Hope you’re not being sarcastic. You usually are. If they really want to reduce the amount of trash – and they clearly don’t care – then you have to force people to reduce the amount of trash they put out.

Blue Paper

Sounds socialistic. How would you do that?

Welber

The simplest way is pay as you throw. The more you put out at the curb the more you pay. Not so coincidentally it’s also in their Climate Inaction Plan. It says,

S-2.2 Consider a Pay-As-You-Throw residential solid waste program.

A pay-as-you-throw program will encourage residents to recycle and to conduct at-home yard waste and composting to avoid user fees for excessive solid waste or organics. An accompanying educational effort can greatly assist residents adapt to the program. The County can use the composted material in conjunction with construction debris for fill in sea level rise adaptation efforts.

Priority: High Planning Horizon: Mid-term

Blue Paper

It says “consider.” That isn’t a requirement.

Welber

Did you hear them “consider” this idea? No. The more Waste Management hauls out, the more money the company makes.

Blue Paper

Oooh. That’s a strong charge. Are you making a connection here?

Welber

You decide. And then, of course, the commission won’t even “consider” mandatory recycling. Everyone knows that the education plan in Key West was a big flop and that the only way they increased their recycling rates significantly was by reducing trash pickups to once a week. Not surprisingly, business interests came first in Key West also as they just returned to twice weekly trash collection after a very successful but short-lived period when people could only put out trash once weekly. It boggles the mind.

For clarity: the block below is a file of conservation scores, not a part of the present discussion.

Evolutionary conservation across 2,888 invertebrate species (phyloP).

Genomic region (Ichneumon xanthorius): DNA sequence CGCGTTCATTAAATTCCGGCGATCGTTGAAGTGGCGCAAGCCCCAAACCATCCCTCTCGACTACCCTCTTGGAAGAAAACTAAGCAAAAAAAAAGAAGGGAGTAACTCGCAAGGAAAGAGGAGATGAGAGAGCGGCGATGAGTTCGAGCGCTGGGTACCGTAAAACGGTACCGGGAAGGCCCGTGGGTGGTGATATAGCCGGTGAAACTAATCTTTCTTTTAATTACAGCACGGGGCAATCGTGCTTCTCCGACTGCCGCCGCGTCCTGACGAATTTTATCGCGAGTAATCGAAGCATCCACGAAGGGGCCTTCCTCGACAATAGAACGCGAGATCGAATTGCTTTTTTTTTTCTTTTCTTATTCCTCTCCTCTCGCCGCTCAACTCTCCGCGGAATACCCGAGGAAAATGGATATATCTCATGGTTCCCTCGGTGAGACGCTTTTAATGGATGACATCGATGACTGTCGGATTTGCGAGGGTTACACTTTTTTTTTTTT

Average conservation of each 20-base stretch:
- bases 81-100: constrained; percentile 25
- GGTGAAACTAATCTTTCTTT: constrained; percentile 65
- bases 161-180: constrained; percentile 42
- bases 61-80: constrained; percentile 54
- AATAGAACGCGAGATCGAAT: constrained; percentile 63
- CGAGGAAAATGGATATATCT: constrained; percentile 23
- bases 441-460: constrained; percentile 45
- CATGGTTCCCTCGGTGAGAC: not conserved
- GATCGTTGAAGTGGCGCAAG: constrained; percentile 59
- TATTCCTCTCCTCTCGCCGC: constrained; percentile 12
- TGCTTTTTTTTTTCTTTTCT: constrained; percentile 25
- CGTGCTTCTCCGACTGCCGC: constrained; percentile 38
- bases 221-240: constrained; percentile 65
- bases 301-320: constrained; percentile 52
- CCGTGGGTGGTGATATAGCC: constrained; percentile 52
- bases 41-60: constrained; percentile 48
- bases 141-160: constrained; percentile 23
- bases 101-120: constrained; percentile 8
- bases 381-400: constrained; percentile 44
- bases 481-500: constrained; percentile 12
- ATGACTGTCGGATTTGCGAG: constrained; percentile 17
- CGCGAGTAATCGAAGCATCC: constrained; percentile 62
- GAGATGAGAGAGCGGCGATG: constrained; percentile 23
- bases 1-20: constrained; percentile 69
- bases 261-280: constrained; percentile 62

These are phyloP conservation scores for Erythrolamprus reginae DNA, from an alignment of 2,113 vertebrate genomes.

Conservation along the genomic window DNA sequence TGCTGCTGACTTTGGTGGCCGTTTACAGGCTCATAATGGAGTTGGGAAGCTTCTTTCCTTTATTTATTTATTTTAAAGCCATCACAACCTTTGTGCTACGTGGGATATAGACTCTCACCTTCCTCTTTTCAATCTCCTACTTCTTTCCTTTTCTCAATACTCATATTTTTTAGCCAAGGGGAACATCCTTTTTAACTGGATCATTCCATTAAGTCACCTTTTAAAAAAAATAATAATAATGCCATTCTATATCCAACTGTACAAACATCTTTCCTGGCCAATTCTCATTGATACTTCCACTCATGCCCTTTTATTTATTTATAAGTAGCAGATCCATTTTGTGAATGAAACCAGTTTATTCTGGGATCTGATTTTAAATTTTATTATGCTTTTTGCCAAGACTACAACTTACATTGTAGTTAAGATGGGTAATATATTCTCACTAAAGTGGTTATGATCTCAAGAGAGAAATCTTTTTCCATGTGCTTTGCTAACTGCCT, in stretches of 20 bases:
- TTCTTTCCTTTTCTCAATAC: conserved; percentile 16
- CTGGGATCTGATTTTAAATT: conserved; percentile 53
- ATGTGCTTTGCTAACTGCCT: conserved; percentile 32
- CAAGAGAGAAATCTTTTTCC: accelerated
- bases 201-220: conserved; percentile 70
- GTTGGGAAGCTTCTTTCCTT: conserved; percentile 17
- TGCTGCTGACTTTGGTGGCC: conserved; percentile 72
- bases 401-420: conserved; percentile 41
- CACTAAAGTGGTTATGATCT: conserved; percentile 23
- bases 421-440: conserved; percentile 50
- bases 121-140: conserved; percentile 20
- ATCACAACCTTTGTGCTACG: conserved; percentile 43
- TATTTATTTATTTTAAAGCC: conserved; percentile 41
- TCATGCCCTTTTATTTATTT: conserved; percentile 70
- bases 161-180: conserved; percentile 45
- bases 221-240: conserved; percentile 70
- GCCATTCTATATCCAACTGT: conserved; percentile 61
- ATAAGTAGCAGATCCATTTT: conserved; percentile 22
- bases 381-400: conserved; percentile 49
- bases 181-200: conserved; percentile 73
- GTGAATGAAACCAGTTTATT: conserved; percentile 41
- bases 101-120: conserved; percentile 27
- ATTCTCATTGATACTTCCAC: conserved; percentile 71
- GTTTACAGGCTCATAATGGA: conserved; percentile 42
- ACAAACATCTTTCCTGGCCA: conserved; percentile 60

Blue Paper

Is that in the Climate, as you call it, Inaction Plan?

Welber

You have been snoozing haven’t you? Yes, the plan calls for mandatory recycling for commercial businesses. The plan says,

S-2.4. Develop a program for mandatory recycling for commercial (i.e. non-residential) businesses, government, agencies, and organizations. In 2009 only 14% of commercial units/properties in Monroe County participated in scheduled recycling.In 2010 only 19% of commercial units/properties participate in scheduled recycling.

Priority: High Planning Horizon: Short-term

Blue Paper

That has a high priority also I see.

Welber